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Lions and Tigers and Bears — Open Wide!

UNLV animal dentist and beauty pageant queen Tina Brandon Abbatangelo prepares and wears multiple crowns.

People  |  Mar 26, 2018  |  By Kevin Dunegan
animal getting dental work

Dr. Tina Brandon Abbatangelo, a professor at the UNLV School of Dental Medicine, takes care of tiger's teeth. She volunteers through a program for exotic animals. 

Every dentist surely has a story about the most difficult patient they’ve encountered. Well, Dr. Tina Brandon Abbatangelo has them all beat.

When the UNLV School of Dental Medicine professor isn’t treating patients or supervising student apprentices at the campus’ dental clinic, she’s traveling nationwide to perform advanced dental work on exotic animals — including lions, tigers, and bears (oh, my!) — as a volunteer with the Peter Emily International Veterinary Dental Foundation.

Her experience and advocacy with our four-legged friends has led to a new children’s book.

And did we mention that when she’s not building crowns, she’s wearing them? Brandon Abbatangelo is the current Ms. Nevada — a two-time winner of that title, which is part of the Ms. America pageant. Her platform for each pageant furthers the mission of the Peter Emily Foundation and raises awareness about animal dentistry and the exotic animal trade.

“My parents always taught me to live a life of no regrets,” Brandon Abbatangelo said when asked how she manages to juggle it all. “If I wanted something, I had to go get it. No one was going to hand me anything. It also helps that I am not afraid to step out of my comfort zone.”

Brandon Abbatangelo’s road to dentistry began as a young girl, when a toothache landed her in the dentist’s chair.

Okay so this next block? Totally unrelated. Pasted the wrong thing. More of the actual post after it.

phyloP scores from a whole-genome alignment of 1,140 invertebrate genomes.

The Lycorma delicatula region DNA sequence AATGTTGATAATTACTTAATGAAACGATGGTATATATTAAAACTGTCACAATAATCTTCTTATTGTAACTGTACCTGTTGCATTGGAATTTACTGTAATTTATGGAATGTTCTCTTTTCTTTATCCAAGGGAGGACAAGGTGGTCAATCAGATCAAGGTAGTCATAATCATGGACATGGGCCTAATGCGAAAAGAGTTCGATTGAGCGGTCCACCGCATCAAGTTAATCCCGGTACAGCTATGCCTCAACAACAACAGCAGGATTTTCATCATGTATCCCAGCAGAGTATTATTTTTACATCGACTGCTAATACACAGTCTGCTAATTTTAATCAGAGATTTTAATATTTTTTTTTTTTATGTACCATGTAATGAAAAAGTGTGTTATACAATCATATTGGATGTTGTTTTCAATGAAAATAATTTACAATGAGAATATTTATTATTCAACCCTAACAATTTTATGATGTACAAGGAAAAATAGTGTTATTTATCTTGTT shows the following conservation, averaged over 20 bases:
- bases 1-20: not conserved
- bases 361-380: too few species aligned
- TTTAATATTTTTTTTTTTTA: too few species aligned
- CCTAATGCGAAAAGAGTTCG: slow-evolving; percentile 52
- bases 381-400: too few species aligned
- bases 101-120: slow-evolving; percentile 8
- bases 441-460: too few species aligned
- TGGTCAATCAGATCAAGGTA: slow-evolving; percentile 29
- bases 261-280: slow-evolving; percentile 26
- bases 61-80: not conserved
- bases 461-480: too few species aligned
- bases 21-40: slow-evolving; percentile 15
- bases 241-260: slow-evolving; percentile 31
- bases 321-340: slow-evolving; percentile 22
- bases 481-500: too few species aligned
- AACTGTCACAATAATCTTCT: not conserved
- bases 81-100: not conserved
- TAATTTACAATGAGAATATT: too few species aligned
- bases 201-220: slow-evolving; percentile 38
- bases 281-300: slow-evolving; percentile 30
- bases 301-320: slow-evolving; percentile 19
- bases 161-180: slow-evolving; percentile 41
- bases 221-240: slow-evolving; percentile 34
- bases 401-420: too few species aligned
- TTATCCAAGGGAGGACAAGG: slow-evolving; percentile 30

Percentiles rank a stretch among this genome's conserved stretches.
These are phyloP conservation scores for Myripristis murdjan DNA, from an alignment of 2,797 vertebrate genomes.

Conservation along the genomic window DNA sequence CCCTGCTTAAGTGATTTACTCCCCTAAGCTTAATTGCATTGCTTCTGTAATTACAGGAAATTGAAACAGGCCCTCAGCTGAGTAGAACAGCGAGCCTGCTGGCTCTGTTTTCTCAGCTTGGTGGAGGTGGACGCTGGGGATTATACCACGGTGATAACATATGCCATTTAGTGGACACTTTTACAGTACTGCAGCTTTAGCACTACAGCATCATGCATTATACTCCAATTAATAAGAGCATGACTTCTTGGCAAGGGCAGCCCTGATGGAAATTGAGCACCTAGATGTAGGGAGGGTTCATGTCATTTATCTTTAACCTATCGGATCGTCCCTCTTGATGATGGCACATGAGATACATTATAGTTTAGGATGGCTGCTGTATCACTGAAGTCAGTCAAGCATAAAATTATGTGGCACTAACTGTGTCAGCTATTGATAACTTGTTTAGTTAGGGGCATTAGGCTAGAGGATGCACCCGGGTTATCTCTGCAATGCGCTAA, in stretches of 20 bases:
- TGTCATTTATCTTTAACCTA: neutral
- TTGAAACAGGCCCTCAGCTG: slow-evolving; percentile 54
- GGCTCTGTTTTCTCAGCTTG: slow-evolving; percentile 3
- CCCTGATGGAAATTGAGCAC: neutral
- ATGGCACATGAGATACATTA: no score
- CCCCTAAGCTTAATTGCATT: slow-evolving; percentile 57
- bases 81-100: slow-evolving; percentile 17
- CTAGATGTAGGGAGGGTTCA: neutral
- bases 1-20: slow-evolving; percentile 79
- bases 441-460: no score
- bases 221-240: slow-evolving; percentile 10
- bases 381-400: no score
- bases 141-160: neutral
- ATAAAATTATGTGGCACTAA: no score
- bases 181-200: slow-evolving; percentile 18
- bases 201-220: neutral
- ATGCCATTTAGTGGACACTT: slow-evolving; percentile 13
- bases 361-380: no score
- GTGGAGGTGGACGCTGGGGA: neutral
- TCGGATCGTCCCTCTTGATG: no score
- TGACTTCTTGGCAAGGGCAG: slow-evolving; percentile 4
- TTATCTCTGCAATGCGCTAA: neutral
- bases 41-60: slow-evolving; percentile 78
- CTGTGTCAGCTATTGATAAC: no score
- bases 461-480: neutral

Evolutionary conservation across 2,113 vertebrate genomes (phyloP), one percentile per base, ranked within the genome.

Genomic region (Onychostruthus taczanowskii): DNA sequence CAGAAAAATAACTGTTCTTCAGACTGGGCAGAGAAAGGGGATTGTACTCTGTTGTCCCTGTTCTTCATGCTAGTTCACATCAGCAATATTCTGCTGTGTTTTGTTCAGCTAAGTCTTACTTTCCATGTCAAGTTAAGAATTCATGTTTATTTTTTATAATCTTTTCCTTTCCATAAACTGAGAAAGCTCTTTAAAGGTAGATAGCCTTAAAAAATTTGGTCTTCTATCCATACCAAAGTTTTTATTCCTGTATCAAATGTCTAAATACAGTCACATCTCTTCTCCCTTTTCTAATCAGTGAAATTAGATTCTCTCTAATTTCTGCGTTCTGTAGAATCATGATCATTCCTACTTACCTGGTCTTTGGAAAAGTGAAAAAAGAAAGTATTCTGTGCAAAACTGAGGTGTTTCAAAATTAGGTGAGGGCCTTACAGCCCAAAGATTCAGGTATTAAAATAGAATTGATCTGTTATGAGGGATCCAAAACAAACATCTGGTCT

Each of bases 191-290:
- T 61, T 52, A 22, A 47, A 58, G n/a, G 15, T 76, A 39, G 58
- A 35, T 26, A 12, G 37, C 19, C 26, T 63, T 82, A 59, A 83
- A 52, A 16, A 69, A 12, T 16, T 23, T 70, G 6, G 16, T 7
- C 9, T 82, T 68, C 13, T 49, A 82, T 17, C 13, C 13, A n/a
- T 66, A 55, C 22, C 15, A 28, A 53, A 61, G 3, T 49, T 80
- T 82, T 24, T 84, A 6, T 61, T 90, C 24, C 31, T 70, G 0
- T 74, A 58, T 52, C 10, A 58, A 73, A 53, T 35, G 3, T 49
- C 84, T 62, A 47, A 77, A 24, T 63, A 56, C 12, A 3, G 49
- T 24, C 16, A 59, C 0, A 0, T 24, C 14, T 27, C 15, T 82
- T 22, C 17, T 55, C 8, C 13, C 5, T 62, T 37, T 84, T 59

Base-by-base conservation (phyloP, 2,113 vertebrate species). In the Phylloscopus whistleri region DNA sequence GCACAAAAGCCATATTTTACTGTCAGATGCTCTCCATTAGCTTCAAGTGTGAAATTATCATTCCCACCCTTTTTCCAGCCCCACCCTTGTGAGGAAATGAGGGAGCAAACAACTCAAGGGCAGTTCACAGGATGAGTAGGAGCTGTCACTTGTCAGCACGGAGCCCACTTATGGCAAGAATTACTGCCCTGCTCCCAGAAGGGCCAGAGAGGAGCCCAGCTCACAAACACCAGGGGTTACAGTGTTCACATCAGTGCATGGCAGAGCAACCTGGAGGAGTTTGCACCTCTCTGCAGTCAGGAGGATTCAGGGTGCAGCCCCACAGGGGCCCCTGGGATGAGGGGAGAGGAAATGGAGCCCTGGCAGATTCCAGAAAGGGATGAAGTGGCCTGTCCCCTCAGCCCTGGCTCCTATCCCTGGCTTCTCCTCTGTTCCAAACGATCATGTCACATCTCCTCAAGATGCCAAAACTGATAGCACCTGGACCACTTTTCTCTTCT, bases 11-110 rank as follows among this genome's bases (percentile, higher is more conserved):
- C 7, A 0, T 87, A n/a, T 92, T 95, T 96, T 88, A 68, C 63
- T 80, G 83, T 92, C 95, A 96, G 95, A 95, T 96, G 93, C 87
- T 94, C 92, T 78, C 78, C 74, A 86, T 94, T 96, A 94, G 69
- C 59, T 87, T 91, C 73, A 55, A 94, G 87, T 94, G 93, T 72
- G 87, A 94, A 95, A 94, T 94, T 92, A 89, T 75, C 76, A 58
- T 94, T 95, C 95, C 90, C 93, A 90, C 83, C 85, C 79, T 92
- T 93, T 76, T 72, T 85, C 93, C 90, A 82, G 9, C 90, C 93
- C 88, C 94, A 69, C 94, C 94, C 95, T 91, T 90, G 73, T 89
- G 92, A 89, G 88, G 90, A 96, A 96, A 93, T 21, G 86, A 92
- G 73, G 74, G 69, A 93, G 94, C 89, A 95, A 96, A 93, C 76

“The pain in my mouth was so bad, I was pulled out of school for the visit,” Brandon Abbatangelo said. “I needed a root canal, and was in the chair for quite a while. But what I remember most was the dentist. He was very sweet and kept telling me how brave I was, and that everything would be fine. Moment by moment, I felt pain going away. I felt safe and comforted, and have not forgotten that feeling.”

Brandon Abbatangelo solidified her decision to pursue dentistry and went on to study biology at UNLV. She left the university for Iowa just a few months shy of graduation, and later earned a Doctor of Dental Surgery degree from the University of Iowa.

The newly-minted Dr. Brandon Abbatangelo returned to Las Vegas to practice, and also to UNLV to complete that undergraduate biology degree: “I had to finish something I started and being a UNLV Rebel Alumni was very important to me.”

Call of the Wild

She held true to that rebel spirit in 2002 when a routine health exam for her pet launched a new passion — treating dental disease in exotic animals.

While examining Brandon Abbatangelo’s new puppy, Lola, the veterinarian asked for help setting up a new x-ray machine. The dentist returned regularly to help train staff on the equipment and during one of those visits a vet tech brought her cat in for a root canal. Brandon Abbatangelo assisted with the procedure, which led to other collaborations with the vet office on dental work on a few dogs.

With the click of a few dental tools, she was taken by storm and immediately knew she’d found her proverbial home.